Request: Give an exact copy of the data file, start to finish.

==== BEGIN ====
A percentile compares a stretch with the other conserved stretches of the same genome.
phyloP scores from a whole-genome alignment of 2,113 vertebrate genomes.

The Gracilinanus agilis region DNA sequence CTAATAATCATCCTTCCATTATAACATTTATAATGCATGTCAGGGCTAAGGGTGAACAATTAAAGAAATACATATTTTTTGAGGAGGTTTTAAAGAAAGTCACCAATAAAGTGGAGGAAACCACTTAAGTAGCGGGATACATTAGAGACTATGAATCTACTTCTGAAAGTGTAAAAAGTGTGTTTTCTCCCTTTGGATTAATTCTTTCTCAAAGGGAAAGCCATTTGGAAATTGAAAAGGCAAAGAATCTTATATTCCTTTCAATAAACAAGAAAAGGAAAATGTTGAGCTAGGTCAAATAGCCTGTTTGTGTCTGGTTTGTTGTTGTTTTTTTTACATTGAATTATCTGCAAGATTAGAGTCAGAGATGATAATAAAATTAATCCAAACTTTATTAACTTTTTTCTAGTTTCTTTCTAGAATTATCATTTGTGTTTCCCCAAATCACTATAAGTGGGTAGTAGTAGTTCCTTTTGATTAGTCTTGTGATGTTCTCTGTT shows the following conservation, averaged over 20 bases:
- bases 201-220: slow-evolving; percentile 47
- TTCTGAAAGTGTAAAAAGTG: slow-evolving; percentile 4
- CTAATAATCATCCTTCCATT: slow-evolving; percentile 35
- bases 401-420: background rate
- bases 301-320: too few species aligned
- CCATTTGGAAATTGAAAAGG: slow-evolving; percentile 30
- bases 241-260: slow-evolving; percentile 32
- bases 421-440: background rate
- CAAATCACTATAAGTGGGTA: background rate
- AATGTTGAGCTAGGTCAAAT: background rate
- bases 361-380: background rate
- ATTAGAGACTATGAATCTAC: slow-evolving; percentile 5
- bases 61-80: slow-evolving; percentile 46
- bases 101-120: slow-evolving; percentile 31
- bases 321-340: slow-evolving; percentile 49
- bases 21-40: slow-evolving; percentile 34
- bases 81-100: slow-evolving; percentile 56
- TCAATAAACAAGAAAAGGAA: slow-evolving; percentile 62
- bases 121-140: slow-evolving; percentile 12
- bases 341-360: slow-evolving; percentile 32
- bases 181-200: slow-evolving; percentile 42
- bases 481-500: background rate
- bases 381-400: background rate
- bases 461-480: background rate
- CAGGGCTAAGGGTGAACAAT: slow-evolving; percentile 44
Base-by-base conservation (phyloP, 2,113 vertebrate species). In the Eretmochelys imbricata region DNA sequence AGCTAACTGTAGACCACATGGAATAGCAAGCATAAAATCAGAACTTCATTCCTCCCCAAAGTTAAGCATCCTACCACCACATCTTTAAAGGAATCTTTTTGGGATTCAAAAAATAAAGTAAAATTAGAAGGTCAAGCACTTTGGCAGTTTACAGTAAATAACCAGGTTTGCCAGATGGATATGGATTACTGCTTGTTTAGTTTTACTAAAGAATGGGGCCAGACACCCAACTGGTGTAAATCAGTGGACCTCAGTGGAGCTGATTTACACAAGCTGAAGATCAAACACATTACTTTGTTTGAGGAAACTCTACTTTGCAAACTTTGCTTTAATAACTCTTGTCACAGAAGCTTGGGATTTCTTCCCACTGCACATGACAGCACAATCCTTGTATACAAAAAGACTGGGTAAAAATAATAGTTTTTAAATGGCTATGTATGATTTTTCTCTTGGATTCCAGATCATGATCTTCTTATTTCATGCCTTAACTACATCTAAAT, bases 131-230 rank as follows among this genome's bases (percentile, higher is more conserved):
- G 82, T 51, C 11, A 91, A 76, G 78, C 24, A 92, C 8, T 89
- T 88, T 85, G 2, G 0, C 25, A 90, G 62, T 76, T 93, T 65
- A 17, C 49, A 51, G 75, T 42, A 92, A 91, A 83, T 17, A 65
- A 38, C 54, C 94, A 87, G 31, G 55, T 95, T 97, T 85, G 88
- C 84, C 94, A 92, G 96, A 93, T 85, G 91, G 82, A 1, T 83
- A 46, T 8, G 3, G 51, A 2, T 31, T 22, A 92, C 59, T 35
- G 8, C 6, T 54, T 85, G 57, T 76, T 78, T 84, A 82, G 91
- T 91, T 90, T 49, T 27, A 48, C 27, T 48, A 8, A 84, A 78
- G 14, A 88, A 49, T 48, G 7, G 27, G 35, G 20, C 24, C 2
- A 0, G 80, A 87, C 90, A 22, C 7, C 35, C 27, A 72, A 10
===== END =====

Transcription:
A percentile compares a stretch with the other conserved stretches of the same genome.
phyloP scores from a whole-genome alignment of 2,113 vertebrate genomes.

The Gracilinanus agilis region DNA sequence CTAATAATCATCCTTCCATTATAACATTTATAATGCATGTCAGGGCTAAGGGTGAACAATTAAAGAAATACATATTTTTTGAGGAGGTTTTAAAGAAAGTCACCAATAAAGTGGAGGAAACCACTTAAGTAGCGGGATACATTAGAGACTATGAATCTACTTCTGAAAGTGTAAAAAGTGTGTTTTCTCCCTTTGGATTAATTCTTTCTCAAAGGGAAAGCCATTTGGAAATTGAAAAGGCAAAGAATCTTATATTCCTTTCAATAAACAAGAAAAGGAAAATGTTGAGCTAGGTCAAATAGCCTGTTTGTGTCTGGTTTGTTGTTGTTTTTTTTACATTGAATTATCTGCAAGATTAGAGTCAGAGATGATAATAAAATTAATCCAAACTTTATTAACTTTTTTCTAGTTTCTTTCTAGAATTATCATTTGTGTTTCCCCAAATCACTATAAGTGGGTAGTAGTAGTTCCTTTTGATTAGTCTTGTGATGTTCTCTGTT shows the following conservation, averaged over 20 bases:
- bases 201-220: slow-evolving; percentile 47
- TTCTGAAAGTGTAAAAAGTG: slow-evolving; percentile 4
- CTAATAATCATCCTTCCATT: slow-evolving; percentile 35
- bases 401-420: background rate
- bases 301-320: too few species aligned
- CCATTTGGAAATTGAAAAGG: slow-evolving; percentile 30
- bases 241-260: slow-evolving; percentile 32
- bases 421-440: background rate
- CAAATCACTATAAGTGGGTA: background rate
- AATGTTGAGCTAGGTCAAAT: background rate
- bases 361-380: background rate
- ATTAGAGACTATGAATCTAC: slow-evolving; percentile 5
- bases 61-80: slow-evolving; percentile 46
- bases 101-120: slow-evolving; percentile 31
- bases 321-340: slow-evolving; percentile 49
- bases 21-40: slow-evolving; percentile 34
- bases 81-100: slow-evolving; percentile 56
- TCAATAAACAAGAAAAGGAA: slow-evolving; percentile 62
- bases 121-140: slow-evolving; percentile 12
- bases 341-360: slow-evolving; percentile 32
- bases 181-200: slow-evolving; percentile 42
- bases 481-500: background rate
- bases 381-400: background rate
- bases 461-480: background rate
- CAGGGCTAAGGGTGAACAAT: slow-evolving; percentile 44
Base-by-base conservation (phyloP, 2,113 vertebrate species). In the Eretmochelys imbricata region DNA sequence AGCTAACTGTAGACCACATGGAATAGCAAGCATAAAATCAGAACTTCATTCCTCCCCAAAGTTAAGCATCCTACCACCACATCTTTAAAGGAATCTTTTTGGGATTCAAAAAATAAAGTAAAATTAGAAGGTCAAGCACTTTGGCAGTTTACAGTAAATAACCAGGTTTGCCAGATGGATATGGATTACTGCTTGTTTAGTTTTACTAAAGAATGGGGCCAGACACCCAACTGGTGTAAATCAGTGGACCTCAGTGGAGCTGATTTACACAAGCTGAAGATCAAACACATTACTTTGTTTGAGGAAACTCTACTTTGCAAACTTTGCTTTAATAACTCTTGTCACAGAAGCTTGGGATTTCTTCCCACTGCACATGACAGCACAATCCTTGTATACAAAAAGACTGGGTAAAAATAATAGTTTTTAAATGGCTATGTATGATTTTTCTCTTGGATTCCAGATCATGATCTTCTTATTTCATGCCTTAACTACATCTAAAT, bases 131-230 rank as follows among this genome's bases (percentile, higher is more conserved):
- G 82, T 51, C 11, A 91, A 76, G 78, C 24, A 92, C 8, T 89
- T 88, T 85, G 2, G 0, C 25, A 90, G 62, T 76, T 93, T 65
- A 17, C 49, A 51, G 75, T 42, A 92, A 91, A 83, T 17, A 65
- A 38, C 54, C 94, A 87, G 31, G 55, T 95, T 97, T 85, G 88
- C 84, C 94, A 92, G 96, A 93, T 85, G 91, G 82, A 1, T 83
- A 46, T 8, G 3, G 51, A 2, T 31, T 22, A 92, C 59, T 35
- G 8, C 6, T 54, T 85, G 57, T 76, T 78, T 84, A 82, G 91
- T 91, T 90, T 49, T 27, A 48, C 27, T 48, A 8, A 84, A 78
- G 14, A 88, A 49, T 48, G 7, G 27, G 35, G 20, C 24, C 2
- A 0, G 80, A 87, C 90, A 22, C 7, C 35, C 27, A 72, A 10